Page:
Disclosure Statement: Durand Financial Services Pty Ltd and its advisers are authorised representatives of Fortnum Private Wealth Ltd ABN 54 139 889 535 AFSL 357306. General Advice Warning: The information contained within this website does not consider your personal circumstances and is of a general nature only. You should not act on it without first obtaining professional financial advice specific to your circumstances.
Tax and retirement income streams
The amount of tax you will pay on your retirement income stream depends on the type of income stream, when you started it and what it was purchased with.
Here we explain how different retirement income streams are taxed and why it depends on whether they were bought with superannuation money.
Superannuation benefits are made up of two components, taxable and tax-free.
The taxable component is made up of:
- Employer contributions
- Salary sacrificed contributions
- Personal contributions where a tax deduction was claimed
The tax-free component is made up of:
For people aged 60 and over
Benefits from a taxed super fund (i.e. most super funds) are tax-free.
For people aged 55 to 59
No tax is payable on the tax-free component of your income payment. The taxable component of your income payment will be added to your taxable income. It will be taxed at your marginal tax rate, less a tax offset equal to 15% of the taxable portion of the payment.
Work out your marginal tax rate.
Benefits paid to people aged under 55
It is rare for people under age 55 to be able to access their super. Usually your super can only be accessed if you become permanently disabled. In this case, you will be taxed as if you are aged 55-59.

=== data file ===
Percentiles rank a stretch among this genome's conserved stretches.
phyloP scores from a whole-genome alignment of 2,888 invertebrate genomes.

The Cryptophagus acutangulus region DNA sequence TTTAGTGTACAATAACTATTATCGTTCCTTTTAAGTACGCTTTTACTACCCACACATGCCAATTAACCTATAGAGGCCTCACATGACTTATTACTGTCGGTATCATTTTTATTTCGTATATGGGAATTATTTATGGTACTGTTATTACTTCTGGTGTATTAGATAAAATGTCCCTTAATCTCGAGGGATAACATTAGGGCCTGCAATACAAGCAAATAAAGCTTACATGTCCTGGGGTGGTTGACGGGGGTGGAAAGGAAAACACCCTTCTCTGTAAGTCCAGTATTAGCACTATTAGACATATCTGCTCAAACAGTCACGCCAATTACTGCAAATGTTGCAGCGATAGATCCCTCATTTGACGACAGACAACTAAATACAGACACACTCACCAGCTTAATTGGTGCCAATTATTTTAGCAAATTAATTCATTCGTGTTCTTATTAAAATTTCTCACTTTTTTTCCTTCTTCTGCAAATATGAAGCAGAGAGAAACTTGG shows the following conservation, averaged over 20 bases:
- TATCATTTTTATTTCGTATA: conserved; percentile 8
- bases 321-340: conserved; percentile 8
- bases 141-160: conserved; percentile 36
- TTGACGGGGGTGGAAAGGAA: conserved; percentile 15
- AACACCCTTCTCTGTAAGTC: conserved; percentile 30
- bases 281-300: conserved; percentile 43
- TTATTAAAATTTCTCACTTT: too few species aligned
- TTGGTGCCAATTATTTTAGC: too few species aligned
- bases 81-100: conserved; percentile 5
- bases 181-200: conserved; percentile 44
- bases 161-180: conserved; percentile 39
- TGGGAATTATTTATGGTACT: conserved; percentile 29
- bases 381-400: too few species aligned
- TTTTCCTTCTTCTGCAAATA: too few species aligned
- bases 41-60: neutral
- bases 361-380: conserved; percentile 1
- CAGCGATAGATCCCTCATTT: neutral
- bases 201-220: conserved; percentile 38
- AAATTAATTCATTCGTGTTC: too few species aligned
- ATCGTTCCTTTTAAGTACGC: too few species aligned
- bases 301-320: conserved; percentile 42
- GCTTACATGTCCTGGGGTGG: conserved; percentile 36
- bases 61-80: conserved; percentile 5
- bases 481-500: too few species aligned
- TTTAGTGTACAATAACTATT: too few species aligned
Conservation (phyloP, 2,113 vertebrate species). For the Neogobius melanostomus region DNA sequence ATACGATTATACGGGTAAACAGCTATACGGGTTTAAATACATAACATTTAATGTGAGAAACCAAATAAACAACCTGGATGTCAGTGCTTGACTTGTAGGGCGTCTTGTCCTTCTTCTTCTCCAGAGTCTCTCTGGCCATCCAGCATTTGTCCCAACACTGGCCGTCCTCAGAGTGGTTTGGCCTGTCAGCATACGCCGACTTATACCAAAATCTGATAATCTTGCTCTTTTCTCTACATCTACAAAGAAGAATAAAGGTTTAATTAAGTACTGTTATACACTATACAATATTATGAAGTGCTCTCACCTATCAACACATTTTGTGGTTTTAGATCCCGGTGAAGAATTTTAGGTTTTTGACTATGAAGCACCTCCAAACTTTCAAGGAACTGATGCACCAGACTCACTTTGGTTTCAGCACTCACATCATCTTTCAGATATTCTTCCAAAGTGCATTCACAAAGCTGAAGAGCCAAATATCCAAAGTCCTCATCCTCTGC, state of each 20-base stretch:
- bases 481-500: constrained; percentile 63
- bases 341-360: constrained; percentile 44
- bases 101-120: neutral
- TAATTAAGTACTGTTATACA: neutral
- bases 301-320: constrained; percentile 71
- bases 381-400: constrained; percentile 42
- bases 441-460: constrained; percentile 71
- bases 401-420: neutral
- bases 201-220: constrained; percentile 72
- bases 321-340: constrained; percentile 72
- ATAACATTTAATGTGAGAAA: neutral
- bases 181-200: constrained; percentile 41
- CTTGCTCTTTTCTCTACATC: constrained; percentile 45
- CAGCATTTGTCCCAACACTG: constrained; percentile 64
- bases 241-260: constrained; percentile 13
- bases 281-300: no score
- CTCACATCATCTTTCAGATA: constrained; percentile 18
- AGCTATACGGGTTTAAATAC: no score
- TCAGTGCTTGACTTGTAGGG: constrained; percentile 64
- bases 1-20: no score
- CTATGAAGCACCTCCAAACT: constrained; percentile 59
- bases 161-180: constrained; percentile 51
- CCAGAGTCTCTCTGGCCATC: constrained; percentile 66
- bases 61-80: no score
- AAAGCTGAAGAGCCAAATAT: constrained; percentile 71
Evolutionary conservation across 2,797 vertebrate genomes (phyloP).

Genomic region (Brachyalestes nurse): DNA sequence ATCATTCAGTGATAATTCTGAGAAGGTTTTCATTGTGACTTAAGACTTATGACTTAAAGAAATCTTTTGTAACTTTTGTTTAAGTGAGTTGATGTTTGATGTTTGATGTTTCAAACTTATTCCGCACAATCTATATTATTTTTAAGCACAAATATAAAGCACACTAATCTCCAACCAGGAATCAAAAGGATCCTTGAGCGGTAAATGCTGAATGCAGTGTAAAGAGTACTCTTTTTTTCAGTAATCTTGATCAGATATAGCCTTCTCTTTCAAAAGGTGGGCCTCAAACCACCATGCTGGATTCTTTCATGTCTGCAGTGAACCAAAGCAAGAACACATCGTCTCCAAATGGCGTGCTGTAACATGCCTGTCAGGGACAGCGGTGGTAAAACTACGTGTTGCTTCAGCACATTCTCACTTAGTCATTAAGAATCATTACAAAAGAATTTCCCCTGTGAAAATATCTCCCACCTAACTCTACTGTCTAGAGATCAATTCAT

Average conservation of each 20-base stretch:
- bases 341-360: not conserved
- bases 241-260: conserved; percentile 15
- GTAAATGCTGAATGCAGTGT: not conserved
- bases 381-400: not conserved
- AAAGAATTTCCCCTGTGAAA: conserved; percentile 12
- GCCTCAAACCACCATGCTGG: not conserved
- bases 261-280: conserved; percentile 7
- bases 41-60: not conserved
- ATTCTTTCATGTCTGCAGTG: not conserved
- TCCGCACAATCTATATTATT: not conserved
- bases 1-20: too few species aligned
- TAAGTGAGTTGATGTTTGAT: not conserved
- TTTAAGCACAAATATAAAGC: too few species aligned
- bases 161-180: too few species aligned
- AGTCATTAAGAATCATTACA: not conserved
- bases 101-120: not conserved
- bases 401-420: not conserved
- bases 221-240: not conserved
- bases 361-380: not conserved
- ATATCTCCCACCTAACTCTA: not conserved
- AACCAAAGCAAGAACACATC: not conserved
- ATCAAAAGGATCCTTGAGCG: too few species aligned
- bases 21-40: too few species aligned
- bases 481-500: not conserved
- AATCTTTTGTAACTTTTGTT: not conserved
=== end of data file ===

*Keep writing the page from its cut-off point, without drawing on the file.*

If you are accessing your super for reasons such as hardship, the rules are slightly different. The tax-free component of your income payment will be tax free. The taxable component of your income payment will be added to your taxable income and taxed at your marginal tax rate.
Members of government super funds
Some government super funds don’t pay regular tax, and are known as ‘untaxed funds’. If you are a member of an untaxed fund, you may be taxed when you take out your benefit. Ask your super fund for details.
A transition to retirement income stream is a pension bought with super money while you are still working. You must have reached your preservation age.
Find out your preservation age.
You are restricted to withdrawing a maximum of 10% of the balance each financial year and you are not allowed to withdraw lump sums.
These restrictions do not affect the tax treatment of the money you take out. The tax is the same as ordinary retirement income streams purchased with super money, based on your age.
Tax on transition to retirement pensions
Investment returns on TTR pensions are taxed at up to 15%, just as they are in a super accumulation account. More information about changes to super contribution limits, tax concessions and the amount that can be held in a retirement phase account can be found on the Australian Tax Office (ATO) website.
Defined benefit income streams usually come from an employer super fund or a government employee super scheme.
Calculating the tax-free portion of a defined benefit income stream is very complex. However, before you are eligible for your benefit, your fund will send you a statement which will set out exactly how much is taxable and how much is tax free.
An annuity is an income stream purchased with money outside the super system. It will pay you a fixed income for a defined period of time, regardless of how the markets are performing.
Income from annuities, less a deductible amount, will be taxed at your marginal tax rate. The deductible amount represents the amount of your original capital that is being returned to you with each pension payment.
Tax on retirement income streams can be a complex area and we recommend you seek help from a tax professional or financial adviser. For most people, income streams bought with super money will be tax free from age 60.